Anna K: A Love Story (Anna K, #1) by Jenny Lee
Published by Flatiron Books
Publication date: March 3, 2020
Your Local Book Store, Amazon
One of the staples of fiction is the modern retelling of a classic novel. It’s a bit dicey—sometimes it works and other times it goes awry. Anna K is Jenny Lee’s reimagining of Tolstoy’s Anna Karenina—a sweeping 800-page saga about a married woman and mother who falls in love with a debonair count, giving up everything to be with him and losing it all when he moves on. Lee doesn’t opt to hold on to Anna Karenina’s weighty themes of society, class, and infidelity, which is wise. Instead, she spins 180° (on what is likely a chic kitten heel) and makes her Anna a 17-year-old rich girl with the right Greenwich boyfriend who falls prey to Vronsky, the hot new guy in NYC. Is taking the classic and translating it to teenagers the best idea? That depends on what you’re looking for in your reading.
Anna has an older brother who’s been bounced from boarding school to boarding school and is the ubiquitous party boy. He means well, but gets caught sexting with someone who is not his longtime girlfriend. Anna is called in to help with the situation. She eschews Manhattan to live in Greenwich with her dogs and horses. She’s the picture of stability and balance while everyone around her is partying and pairing off. She does her job well, until she meets Vronsky, and suddenly her staid boyfriend of four years is not so interesting anymore. Lee updates the original formula of Vronsky-as-cad but sticks with the fact that when things go wrong, only the woman suffers the consequences. Until the very end, when, while there is heartbreak, there is also redemption. A nice modern switch.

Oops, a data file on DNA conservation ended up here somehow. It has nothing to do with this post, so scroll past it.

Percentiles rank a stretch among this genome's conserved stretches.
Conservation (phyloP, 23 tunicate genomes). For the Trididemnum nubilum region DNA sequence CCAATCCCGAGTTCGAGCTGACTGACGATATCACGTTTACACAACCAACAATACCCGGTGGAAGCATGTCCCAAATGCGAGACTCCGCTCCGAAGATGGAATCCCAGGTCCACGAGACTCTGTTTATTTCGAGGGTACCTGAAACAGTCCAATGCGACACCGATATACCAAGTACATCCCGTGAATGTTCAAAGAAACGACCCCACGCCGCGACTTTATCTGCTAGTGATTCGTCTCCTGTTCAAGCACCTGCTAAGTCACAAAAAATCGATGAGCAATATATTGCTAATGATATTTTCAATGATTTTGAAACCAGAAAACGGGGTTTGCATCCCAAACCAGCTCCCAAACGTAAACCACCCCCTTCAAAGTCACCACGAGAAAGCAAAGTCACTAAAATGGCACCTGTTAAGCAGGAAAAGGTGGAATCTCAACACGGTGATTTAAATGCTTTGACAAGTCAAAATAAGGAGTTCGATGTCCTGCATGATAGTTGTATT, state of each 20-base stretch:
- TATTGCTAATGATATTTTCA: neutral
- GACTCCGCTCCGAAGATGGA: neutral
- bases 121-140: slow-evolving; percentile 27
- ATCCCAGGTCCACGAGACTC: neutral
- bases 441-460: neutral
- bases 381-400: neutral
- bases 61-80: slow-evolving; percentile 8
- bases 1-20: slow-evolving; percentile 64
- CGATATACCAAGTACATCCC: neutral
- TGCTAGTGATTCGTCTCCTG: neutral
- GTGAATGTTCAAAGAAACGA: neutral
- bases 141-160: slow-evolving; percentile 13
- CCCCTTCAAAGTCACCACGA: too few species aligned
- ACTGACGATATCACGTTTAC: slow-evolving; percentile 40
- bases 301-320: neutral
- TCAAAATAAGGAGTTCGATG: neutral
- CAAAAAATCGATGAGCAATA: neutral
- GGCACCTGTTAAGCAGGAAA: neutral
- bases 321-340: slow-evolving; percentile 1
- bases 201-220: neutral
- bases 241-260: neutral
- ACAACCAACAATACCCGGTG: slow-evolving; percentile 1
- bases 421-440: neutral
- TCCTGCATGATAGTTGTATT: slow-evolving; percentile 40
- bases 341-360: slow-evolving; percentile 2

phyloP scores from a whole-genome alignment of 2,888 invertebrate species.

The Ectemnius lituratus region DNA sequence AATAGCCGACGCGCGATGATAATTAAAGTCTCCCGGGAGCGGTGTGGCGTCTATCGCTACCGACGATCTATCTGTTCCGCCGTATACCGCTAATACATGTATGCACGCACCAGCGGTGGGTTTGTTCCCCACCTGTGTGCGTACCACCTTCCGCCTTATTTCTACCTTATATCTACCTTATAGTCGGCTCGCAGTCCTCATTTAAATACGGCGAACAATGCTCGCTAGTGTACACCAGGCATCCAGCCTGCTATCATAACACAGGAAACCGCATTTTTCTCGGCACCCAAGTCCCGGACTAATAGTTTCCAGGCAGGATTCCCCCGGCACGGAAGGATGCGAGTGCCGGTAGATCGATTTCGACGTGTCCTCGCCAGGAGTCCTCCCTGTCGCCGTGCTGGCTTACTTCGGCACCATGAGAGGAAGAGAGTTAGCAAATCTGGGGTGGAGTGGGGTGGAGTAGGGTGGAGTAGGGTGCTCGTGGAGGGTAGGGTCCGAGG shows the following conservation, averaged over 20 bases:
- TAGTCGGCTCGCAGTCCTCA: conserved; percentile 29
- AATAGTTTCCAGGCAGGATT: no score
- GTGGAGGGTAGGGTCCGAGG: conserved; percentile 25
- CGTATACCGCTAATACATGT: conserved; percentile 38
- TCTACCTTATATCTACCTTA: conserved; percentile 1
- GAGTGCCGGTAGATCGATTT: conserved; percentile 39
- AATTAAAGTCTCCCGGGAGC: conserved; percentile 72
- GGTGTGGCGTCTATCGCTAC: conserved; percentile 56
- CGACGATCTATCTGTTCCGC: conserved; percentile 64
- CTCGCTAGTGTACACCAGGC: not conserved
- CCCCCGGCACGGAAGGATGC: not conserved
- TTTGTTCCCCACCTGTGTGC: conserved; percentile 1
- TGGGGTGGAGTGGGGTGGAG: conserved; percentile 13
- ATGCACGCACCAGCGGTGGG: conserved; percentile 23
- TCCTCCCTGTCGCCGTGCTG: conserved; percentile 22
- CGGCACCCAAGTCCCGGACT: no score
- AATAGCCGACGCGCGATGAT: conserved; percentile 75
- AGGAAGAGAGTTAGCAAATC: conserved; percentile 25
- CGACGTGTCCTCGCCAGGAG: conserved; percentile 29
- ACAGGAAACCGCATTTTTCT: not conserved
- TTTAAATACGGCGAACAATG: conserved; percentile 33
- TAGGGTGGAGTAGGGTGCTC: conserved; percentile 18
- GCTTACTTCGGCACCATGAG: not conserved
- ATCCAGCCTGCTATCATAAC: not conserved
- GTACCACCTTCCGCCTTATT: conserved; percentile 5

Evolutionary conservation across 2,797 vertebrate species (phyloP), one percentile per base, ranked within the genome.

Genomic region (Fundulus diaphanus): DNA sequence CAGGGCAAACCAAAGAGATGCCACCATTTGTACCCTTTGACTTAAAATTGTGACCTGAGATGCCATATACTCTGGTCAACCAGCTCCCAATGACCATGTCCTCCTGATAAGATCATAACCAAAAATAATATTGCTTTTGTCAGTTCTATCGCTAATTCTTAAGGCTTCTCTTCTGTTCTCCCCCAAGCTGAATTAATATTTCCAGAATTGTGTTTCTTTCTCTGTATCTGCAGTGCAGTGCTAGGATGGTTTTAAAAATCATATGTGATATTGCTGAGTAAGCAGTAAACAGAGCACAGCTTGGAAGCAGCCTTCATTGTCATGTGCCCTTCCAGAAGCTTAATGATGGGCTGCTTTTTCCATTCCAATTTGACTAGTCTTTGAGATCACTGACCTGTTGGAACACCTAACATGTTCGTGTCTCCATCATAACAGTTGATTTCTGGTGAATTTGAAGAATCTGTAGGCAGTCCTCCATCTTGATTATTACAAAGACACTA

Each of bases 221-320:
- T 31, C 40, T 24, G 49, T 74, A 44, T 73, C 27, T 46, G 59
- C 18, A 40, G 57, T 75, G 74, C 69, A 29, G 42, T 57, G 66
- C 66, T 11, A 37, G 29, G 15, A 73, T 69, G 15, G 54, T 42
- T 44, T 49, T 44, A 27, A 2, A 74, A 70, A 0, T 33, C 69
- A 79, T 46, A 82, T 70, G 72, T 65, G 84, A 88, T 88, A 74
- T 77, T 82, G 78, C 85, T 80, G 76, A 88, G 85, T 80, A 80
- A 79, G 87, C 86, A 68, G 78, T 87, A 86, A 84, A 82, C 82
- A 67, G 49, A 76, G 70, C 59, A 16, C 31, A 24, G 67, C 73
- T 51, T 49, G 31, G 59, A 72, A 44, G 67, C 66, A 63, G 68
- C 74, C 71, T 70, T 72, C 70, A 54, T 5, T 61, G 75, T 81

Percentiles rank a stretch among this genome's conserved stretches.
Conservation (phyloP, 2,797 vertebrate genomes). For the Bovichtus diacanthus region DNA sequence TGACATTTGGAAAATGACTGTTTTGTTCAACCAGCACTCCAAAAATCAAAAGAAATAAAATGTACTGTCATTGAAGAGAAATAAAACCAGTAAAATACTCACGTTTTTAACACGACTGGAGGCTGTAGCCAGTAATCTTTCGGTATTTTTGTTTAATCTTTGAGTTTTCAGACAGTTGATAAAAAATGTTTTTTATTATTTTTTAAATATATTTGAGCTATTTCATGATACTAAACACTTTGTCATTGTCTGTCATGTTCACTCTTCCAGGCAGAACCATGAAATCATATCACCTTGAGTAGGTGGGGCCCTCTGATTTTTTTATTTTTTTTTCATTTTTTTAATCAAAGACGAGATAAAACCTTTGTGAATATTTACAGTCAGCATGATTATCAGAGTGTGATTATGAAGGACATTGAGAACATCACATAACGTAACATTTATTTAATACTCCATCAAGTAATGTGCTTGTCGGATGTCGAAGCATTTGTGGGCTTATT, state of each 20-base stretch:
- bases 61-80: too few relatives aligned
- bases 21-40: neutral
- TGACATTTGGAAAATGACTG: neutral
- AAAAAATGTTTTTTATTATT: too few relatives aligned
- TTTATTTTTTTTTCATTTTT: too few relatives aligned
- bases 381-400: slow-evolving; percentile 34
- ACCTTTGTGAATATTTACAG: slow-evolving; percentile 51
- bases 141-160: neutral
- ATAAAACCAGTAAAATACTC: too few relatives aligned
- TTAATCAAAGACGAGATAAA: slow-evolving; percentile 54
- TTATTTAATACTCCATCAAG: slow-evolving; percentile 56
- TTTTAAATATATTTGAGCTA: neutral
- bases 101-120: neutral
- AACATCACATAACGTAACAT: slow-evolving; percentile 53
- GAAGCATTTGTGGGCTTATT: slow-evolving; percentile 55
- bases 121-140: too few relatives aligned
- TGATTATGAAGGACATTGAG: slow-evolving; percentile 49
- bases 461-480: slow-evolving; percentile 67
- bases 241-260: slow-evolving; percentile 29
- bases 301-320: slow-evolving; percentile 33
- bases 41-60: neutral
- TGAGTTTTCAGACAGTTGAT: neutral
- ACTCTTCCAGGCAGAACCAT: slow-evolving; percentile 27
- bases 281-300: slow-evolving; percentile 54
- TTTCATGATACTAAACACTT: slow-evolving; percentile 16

Details of wealthy people behaving badly aside, do you need to read Anna K? Unless you fall into the 15-to-25 and female category, I’m going to say no. The book is YA and, in that way, she knows her audience. The issue is, I’ve read some amazing YA in the last few years, but it had themes, plots, and writing that transcended age (see options below). I was hoping for more of the same from Anna K. This doesn’t happen. It’s chapter after chapter of people with more money than sense who do a lot of drugs for fun and have a lot of sex. I’d say young people, but even the parents come off as emotionally stunted and mainly interested in what their money can buy. There’s very little harm in the book, but neither is there any sort of depth. The plot explodes with contemporary clichés. I’m all for good chick-lit, but this goes beyond fun into silly and even cheesy. Plus, it’s 400 pages, far too long for so much froth. As is, it’s serviceable, poolside, afternoon reading.
Young Adult reading I loved that entertains, but with more heft: The Hate U Give by Angie Thomas, The Night Diary by Veera Hiranandani, The Takedown by Corrie Wang, and Before My Eyes by Caroline Bock.
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